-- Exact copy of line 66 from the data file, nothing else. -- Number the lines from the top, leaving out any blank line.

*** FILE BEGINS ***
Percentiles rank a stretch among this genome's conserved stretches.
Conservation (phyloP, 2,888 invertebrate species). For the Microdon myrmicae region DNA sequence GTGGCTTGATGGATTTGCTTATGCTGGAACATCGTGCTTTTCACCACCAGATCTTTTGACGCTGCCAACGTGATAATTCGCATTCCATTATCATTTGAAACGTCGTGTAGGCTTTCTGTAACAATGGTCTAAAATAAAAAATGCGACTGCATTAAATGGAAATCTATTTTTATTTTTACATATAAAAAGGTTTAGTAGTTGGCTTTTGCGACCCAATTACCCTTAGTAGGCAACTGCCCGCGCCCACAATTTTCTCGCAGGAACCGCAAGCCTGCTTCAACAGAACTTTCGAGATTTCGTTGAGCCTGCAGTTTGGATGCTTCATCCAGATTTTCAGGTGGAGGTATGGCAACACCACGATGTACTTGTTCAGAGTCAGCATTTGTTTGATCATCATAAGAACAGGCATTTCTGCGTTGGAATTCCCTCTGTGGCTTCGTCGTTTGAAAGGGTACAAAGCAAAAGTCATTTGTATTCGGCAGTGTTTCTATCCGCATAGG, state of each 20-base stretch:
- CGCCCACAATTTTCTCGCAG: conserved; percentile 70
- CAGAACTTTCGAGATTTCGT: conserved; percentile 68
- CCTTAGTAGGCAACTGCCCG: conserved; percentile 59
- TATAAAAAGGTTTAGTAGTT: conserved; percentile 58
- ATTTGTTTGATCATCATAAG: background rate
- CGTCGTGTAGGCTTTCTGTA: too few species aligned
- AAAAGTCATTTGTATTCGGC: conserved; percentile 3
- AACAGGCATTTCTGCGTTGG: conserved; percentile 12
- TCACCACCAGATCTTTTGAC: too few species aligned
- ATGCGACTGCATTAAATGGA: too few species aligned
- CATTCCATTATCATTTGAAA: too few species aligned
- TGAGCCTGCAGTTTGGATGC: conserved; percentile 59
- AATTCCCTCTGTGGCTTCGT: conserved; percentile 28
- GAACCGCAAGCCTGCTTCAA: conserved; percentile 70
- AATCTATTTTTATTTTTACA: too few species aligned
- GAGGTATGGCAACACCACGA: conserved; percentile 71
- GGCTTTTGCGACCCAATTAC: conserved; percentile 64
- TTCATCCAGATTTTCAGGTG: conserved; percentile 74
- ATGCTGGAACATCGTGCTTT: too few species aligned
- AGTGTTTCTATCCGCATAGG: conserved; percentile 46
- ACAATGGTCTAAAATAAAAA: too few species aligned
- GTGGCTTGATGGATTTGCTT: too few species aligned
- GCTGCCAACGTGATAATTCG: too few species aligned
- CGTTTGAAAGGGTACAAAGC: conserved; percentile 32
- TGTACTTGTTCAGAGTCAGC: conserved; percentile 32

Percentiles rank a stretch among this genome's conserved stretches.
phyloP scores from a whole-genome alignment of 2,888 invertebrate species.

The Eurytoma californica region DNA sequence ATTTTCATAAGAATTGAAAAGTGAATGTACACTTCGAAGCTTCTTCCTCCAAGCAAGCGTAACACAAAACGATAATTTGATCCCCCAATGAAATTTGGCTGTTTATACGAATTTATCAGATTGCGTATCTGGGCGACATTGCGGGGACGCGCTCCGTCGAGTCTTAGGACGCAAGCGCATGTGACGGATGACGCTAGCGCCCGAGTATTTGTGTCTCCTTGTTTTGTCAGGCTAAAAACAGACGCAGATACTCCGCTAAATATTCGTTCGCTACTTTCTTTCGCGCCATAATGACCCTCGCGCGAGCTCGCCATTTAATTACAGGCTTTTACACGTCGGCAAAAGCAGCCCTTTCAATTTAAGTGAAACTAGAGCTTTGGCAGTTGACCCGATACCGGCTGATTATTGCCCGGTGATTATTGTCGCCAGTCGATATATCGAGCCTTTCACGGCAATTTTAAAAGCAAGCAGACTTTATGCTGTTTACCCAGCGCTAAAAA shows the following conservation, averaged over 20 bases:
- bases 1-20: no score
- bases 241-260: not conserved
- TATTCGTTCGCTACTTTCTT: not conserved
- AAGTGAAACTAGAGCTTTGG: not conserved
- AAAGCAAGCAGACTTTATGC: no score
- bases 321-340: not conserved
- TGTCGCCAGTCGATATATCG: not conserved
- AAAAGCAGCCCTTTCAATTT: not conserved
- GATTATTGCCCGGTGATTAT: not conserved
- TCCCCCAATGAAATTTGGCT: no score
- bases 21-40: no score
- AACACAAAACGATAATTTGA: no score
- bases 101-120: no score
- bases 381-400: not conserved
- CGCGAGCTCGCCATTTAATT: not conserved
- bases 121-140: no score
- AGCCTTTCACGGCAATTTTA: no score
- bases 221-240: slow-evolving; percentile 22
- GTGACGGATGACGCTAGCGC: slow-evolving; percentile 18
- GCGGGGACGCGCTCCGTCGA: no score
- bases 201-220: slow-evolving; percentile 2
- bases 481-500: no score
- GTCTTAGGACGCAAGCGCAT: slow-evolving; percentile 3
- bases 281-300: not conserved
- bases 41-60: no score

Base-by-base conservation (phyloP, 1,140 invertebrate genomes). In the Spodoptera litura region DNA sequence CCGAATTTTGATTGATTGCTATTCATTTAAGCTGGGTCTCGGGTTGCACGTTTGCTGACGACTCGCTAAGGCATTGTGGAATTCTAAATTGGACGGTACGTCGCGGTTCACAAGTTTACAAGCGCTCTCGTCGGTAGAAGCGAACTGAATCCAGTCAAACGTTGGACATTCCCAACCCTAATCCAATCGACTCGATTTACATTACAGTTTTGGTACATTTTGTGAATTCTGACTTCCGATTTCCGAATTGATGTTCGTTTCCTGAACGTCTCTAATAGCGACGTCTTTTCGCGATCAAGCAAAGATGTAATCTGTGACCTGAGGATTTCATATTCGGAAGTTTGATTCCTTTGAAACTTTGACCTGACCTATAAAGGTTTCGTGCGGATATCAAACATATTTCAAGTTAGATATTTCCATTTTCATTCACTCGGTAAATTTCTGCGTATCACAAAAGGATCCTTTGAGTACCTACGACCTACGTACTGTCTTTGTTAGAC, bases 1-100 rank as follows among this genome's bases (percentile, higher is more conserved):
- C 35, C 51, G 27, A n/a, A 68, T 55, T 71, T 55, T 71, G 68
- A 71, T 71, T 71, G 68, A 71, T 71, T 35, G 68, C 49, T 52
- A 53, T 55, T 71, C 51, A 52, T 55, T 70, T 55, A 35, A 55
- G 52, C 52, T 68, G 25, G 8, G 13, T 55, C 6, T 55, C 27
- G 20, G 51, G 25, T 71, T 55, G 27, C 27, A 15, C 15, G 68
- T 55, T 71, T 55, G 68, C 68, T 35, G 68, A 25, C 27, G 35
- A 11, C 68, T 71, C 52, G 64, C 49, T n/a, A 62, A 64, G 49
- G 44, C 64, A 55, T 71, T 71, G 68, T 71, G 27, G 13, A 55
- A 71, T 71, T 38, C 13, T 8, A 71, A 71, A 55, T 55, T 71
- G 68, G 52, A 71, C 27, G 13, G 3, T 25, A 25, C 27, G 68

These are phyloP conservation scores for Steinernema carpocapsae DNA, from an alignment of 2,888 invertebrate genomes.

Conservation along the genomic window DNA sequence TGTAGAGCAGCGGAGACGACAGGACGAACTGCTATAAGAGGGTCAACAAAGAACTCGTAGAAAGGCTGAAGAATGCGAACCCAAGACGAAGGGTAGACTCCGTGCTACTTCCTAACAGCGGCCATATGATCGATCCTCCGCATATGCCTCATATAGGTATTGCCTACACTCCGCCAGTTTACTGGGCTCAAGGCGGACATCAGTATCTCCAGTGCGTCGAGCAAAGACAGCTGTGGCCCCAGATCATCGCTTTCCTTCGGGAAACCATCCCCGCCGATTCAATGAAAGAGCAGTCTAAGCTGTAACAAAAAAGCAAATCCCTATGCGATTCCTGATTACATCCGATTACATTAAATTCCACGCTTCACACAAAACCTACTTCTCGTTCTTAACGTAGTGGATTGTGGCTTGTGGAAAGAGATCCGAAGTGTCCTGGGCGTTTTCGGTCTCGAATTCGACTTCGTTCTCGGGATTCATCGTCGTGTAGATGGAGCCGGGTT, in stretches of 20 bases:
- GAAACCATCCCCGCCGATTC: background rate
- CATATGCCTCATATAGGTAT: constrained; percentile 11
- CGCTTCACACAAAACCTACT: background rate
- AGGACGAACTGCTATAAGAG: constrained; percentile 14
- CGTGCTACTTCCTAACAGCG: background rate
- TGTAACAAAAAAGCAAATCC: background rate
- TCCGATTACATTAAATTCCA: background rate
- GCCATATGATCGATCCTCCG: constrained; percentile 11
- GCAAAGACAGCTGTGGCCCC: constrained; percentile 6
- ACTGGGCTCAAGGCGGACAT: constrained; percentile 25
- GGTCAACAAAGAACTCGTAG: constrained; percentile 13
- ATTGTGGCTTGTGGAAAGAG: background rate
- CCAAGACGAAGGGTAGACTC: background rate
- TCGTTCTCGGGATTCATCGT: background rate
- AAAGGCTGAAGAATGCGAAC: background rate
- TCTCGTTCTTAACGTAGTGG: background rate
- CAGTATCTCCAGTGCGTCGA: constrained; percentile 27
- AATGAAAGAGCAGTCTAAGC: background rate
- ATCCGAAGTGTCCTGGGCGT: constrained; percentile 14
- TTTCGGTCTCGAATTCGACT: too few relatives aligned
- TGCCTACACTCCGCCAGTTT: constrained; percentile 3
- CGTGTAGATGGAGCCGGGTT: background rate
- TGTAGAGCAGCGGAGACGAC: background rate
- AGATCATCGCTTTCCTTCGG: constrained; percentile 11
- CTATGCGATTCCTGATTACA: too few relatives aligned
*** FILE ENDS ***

- G 68, G 52, A 71, C 27, G 13, G 3, T 25, A 25, C 27, G 68